No proceeding could be more proper. The claims of the two parties varied, and it was natural that in the first instance, a line should be run north to the extent claimed by either party. Where that line would reach, and what highlands or streams it might strike was unknown; so much so that Mr. Gallatin in his letter from Ghent, mentioned in my note of the 13th ultimo, expressed his doubts on this subject. His prediction turned out to be true. The point where the line strikes the Metis, was a point not fulfilling the words of the Treaty. It did not divide the waters as desired, unless the Bay of Chaleurs, and the Gulf of St. Lawrence are considered to answer the description of the Atlantic Ocean. Mr. Gallatin was sensible of this, and intimates that if this fact created doubt, the lands about the Restigouche might be given up, but he forgets that in giving up this territory he gives up his argument, for he maintains in . opposition to the British line of boundary, that it does not continuously and in all its parts divide the waters as required by the Treaty. The American line was in this respect equally deficient, and it is useless therefore here to consider whether it would have been preferable to the British line, if it had divided the waters of the St. Lawrence from those of the St. John. To make even, a plausible case for the American line, both the St. John and the Restigouche must be held to be rivers emptying into the Atlantic Ocean. The Royal Arbiter says it would be hazardous so to class them. I believe that whatever argument might be made in the case of the St. John connected with the distinctions with which it was mentioned in the Treaty, to consider the Restigouche as flowing into the Atlantic Ocean, would be more than hazardous, it would be most absurd. - - - . . At all events I would submit to you, that no inference could be drawn from the commissioners in 1817, having ordered a north line to be run, the same commissioners after drawing the line having disagreed as to any conclusions from it. - - : I am rather surprised that an inspection of the map should lead us to such different views of the course of the rivers, and of the coast, as stated by you. I find that the upper St. John and the Restigouche, so far from cutting at right angles the parallel lines of the coast and the St. Lawrence as you say, run in their main course nearly parallel with them. I am not aware that the fact is important, although it seems connected with your argument. . - - - - - My inspection of these maps, and my examination of the documents, lead me to a very strong conviction that the highlands, contemplated by the negotiators of the Treaty, were the only highlands then known to them at the head of the Penobscot, Kennebec, and the rivers west of the St. Croix; and that they did not precisely know how the north line from the St. Croix would strike them; and if it were not my wish to shorten this discussion, I believe a very good argument might be drawn from the words of the Treaty in proof of this. In the negotiations with Mr. Livingston, and afterwards with Mr. McLane, this view seemed to prevail, and, as you are aware, there were proposals to search for these highlands to the west, where alone, I believe, they will be found to answer perfectly the description of the Treaty. If this question should, unfortunately, go to a further reference, I should by no means despair of finding some confirmation of this view of the case. I shall now, Sir, close what I have to say on the controversial part of this question. I should not have treated of it at all, but from respect to the gentlemen from Maine, whose arguments you conveyed to me; and I shall certainly not renew it, unless called upon by you to do so. Our immediate business is with the compromise of what is not otherwise to be settled, and argument and controversy far from assisting to that end, have more generally a tendency to irritate and excite. - - - " -- - - - - Referring, then, to our more immediate subject of a line by agreement, I deeply regret, on reading your observations and proposals, that we are yet so far asunder. I always thought this part of our duty better performed by conference than by correspondence, unless, indeed, we had the misfortune not, to be able ultimately to agree, in which case it would certainly be necessary, that our countries should see clearly on paper how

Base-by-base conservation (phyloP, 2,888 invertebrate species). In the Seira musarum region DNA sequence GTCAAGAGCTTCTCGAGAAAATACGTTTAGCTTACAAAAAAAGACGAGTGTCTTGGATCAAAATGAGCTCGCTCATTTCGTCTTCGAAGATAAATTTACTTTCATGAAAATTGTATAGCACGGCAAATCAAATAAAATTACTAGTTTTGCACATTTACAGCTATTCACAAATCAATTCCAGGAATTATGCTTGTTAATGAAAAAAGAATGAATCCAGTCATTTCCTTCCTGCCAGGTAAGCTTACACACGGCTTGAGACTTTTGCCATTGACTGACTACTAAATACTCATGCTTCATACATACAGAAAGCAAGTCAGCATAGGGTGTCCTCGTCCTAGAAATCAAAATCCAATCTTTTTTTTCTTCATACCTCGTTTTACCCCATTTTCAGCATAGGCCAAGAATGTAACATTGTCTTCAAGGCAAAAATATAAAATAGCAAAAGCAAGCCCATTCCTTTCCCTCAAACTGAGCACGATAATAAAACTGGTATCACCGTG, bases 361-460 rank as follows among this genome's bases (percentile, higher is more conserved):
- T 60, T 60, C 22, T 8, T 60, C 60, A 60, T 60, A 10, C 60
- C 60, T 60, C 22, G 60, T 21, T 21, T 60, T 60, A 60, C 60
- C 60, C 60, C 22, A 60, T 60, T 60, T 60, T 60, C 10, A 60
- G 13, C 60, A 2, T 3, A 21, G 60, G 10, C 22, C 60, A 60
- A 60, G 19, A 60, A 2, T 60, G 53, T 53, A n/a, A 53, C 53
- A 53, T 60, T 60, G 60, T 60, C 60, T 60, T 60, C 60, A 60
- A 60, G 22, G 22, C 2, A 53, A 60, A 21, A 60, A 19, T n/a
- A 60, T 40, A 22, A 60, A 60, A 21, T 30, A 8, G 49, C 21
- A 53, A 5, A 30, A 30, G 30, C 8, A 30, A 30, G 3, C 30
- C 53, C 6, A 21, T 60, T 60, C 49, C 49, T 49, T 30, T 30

nearly we had approached to each other; and on whom the blame at last rested of leaving unsettled a question involving such serious consequences. I would still recommend this course of personal discussion and conference, but, in the mean time, I proceed to notice the proposals and observations contained in your note. . . . . . . - . . It is sufficiently explained in my plan for a settlement, why I was anxious not to divide, in two parts, by our new line of boundary, the Madawaska settlements; and I am sorry to say, that the information I